“I think my Dad’s best record is Simple Life,” Billy explains. “It’s just him with an acoustic guitar. Going above all the trappings of genre, he and I are storytellers. We like telling stories. Stories about our family, our heritage. At the heart of it, it’s all about storytelling.”
Billy released his first EP in 2010, that he co-produced with musician Marty Bak of SLR Studios. In 2013, he traveled down to Nashville, where he signed with his first management company. A year later, he was picked up by a record company, Interscope Records.
“I’ve been putting out music with them ever since,” Billy explains. “It’ll be six years with them in February. The same month my Dad will be celebrating 35 years performing!”
Between the two of them, Jody and his son have accumulated thousands of shows. And while it’s difficult for them to narrow down all their wonderful experiences on stage, the two do have some shining moments in their careers that they periodically return to.
“This time last year, almost to the day, I did my big headlining tour across Europe,” Billy states. “It was sold out entirely. It was incredible. We did one show in Munich in the fall of 2019. As far as the show and crowd, the attentiveness and excitement were palpable. It was one of the best shows ever for me. A lot of musicians talk about European crowds being way more energetic. Every venue, they were singing at the top of their lungs.”
However, no matter how far away the venue, Billy’s father’s reputation sometimes precedes him.
“On my second tour after signing with my management company, they told me I was going to open for Jeff Beck,” Billy recalls. “I called my Dad and we were freaking out about it. So, I played for him in Cincinnati. I remember introducing myself to the crowd between songs. And when I said my name, some guy stood up at the front of the stadium and said, ‘You’re Jody’s tot!!’ And I lit up and said, ‘Yeah!’”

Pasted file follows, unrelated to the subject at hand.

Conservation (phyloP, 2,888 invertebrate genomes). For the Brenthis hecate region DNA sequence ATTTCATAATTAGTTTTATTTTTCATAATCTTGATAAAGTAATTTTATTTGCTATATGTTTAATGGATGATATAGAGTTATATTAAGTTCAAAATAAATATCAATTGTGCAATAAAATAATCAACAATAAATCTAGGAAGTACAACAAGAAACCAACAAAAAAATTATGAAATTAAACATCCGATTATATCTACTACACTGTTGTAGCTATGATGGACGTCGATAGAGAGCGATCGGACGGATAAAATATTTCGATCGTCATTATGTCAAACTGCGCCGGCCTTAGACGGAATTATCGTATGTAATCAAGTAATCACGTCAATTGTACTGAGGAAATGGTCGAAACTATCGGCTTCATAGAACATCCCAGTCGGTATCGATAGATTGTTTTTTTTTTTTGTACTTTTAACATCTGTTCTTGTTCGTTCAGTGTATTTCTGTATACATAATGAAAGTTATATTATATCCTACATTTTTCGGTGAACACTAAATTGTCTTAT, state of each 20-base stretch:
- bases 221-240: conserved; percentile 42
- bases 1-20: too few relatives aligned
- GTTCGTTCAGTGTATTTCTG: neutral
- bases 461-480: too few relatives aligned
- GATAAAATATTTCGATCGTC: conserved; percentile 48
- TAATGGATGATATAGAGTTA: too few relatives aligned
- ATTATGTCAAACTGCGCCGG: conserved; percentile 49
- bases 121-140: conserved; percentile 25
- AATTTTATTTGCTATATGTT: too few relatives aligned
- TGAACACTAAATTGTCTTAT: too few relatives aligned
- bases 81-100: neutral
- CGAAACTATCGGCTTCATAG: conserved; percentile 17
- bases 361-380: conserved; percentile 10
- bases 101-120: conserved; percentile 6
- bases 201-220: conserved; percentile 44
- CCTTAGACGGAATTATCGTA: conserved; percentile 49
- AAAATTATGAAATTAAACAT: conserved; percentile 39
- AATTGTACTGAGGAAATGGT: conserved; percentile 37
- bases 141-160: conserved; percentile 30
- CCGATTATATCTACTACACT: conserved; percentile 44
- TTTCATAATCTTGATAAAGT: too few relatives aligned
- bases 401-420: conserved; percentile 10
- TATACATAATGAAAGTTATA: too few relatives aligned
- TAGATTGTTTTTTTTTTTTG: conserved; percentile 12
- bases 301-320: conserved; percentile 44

But, when reflecting on his favourite gigs, Jody turns his focus closer to home.
“When my fifth studio album was released in 2018, we did three sold out shows at The Bank Theatre here in Leamington,” Jody states. “For the finale, on Sunday night, Billy and his brother Peter came up onstage with me. All their younger siblings were shaking tambourines and things like that. Having my sons up onstage with me, playing original songs of mine… that was easily the most incredible moment of my life. I’ve done big shows where I’ve been onstage with Bon Jovi and members of The Who. But, for me, being onstage with my sons here in Leamington was the highlight of my career.”
Jody stresses how much it means to him than to be able to share his craft, his passion with his children.
“Maybe when I was Billy’s age, I might have said, ‘Yeah, being onstage with John Lennon might be cooler,’” Jody states. “And, if you know me, I’d kill for John Lennon. But, there’s nothing more fulfilling than performing with one of my sons. It just blows your insides right out. There’s nothing better than being onstage with your child. I’d rather punch Bono in the face than miss being onstage with my kid.”
“I’d have to agree,” Billy states. “There’s no one I’d rather play with than my Dad.”